age hardening


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Related to age hardening: Precipitation hardening, Surface hardening

age hardening

[‚āj ′härd·ən·iŋ]
(metallurgy)
Increasing the hardness of an alloy by a relatively low-temperature heat treatment that causes precipitation of components or phases of the alloy from the supersaturated solid solution. Also known as precipitation hardening.

age hardening

An aging process in certain metals, at room temperature, which results in increased strength and hardness.
References in periodicals archive ?
Maraging steels are a special class of low-carbon ultrahigh-strength steels, which derive their strength not from carbon, but from precipitation of inter-metallic compounds; the term maraging is derived from Martensite + Aging (martensite age hardening) and denotes the age hardening of a low-carbon, iron-nickel lath martensite matrix.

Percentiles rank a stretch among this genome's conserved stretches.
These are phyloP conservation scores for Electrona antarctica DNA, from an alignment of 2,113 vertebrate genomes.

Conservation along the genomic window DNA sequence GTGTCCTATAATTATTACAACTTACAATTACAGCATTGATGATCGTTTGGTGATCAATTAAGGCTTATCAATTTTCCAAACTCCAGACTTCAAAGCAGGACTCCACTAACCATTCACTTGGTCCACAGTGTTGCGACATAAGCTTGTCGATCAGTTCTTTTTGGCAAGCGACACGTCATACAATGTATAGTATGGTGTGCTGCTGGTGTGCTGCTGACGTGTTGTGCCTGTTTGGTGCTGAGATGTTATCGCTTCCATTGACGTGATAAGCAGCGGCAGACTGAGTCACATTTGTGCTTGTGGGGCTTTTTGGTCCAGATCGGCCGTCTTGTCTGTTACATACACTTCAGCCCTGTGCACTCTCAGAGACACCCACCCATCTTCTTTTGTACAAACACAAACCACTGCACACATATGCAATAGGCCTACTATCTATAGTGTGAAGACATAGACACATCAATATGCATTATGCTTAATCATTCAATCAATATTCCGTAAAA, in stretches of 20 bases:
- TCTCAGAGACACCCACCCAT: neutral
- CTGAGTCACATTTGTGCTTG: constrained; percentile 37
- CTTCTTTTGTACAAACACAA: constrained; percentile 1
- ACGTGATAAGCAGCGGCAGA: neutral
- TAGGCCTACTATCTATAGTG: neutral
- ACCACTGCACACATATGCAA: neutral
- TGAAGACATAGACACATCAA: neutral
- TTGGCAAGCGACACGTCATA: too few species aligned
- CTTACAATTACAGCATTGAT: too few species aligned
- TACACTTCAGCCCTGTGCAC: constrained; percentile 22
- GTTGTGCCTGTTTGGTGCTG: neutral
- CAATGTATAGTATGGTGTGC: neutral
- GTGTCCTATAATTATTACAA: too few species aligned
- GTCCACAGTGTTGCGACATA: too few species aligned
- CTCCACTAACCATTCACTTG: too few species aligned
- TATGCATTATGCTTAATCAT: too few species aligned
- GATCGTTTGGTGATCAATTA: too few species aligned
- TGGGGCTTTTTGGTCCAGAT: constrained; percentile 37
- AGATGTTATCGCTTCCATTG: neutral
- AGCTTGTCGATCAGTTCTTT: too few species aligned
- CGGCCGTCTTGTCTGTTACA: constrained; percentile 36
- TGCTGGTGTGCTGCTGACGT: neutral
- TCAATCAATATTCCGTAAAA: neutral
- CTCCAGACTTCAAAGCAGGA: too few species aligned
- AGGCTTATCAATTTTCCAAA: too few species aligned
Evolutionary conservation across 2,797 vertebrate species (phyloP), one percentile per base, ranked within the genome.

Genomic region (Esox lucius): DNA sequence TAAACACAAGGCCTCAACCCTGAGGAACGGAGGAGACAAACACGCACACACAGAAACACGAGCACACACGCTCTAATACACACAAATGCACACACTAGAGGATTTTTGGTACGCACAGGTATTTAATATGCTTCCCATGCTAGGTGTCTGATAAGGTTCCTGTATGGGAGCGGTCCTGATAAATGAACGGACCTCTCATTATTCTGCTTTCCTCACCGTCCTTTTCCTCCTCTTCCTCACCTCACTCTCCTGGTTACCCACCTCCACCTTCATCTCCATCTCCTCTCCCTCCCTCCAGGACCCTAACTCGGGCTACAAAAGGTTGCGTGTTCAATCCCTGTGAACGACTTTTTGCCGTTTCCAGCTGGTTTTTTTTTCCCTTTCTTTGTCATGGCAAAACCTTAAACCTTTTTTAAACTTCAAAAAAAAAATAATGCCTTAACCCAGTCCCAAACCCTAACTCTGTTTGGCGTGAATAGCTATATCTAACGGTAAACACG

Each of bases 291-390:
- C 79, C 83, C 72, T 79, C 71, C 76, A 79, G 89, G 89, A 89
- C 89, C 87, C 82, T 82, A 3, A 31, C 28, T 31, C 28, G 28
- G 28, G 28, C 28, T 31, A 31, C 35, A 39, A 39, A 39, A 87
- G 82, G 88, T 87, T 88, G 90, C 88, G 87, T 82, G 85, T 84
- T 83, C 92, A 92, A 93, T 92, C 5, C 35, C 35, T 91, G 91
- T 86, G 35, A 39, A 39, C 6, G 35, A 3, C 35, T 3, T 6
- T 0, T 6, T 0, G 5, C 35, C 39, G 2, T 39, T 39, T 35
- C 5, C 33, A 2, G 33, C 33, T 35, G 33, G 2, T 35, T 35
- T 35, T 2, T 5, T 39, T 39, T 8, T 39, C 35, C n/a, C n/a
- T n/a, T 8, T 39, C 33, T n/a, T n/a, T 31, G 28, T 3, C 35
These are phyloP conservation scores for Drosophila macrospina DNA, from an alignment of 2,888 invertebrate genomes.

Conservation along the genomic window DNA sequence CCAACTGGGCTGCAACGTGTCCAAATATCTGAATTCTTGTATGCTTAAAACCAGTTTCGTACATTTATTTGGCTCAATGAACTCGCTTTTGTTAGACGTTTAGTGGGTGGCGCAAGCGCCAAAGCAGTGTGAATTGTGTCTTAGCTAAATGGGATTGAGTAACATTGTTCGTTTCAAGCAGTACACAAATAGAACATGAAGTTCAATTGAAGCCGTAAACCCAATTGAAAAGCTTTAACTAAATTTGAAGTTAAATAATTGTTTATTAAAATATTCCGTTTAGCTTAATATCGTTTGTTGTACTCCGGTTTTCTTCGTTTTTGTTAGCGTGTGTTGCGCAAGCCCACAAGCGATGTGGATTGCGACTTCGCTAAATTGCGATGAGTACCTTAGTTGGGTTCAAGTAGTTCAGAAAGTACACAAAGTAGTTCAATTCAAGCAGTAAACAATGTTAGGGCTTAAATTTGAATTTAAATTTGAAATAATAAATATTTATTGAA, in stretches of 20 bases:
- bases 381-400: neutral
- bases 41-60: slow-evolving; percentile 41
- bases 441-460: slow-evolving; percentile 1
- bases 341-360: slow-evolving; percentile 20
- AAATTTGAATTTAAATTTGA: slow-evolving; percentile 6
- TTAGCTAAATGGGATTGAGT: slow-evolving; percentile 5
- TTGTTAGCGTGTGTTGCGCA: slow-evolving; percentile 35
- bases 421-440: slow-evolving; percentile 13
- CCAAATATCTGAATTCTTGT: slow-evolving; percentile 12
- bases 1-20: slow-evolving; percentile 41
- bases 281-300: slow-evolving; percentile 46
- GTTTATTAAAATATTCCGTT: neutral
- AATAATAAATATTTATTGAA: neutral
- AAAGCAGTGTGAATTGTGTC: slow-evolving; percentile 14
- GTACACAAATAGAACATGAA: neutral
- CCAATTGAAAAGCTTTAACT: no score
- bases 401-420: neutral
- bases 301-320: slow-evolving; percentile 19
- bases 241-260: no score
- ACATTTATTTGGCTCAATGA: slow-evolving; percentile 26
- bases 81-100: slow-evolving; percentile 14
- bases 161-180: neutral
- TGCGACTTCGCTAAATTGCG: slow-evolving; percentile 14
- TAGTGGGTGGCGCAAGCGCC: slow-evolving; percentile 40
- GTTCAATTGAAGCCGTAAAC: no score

The new alloy was developed by modifying the company's MP159T alloy by using the same chemistry but different cold work and age hardening parameters.
Utomo WH, Dexter AR (1981) Age hardening of agricultural top soils.
During the processing and storage of straight unmodified asphalt, one usually observes a so-called age hardening of the asphalt (ref.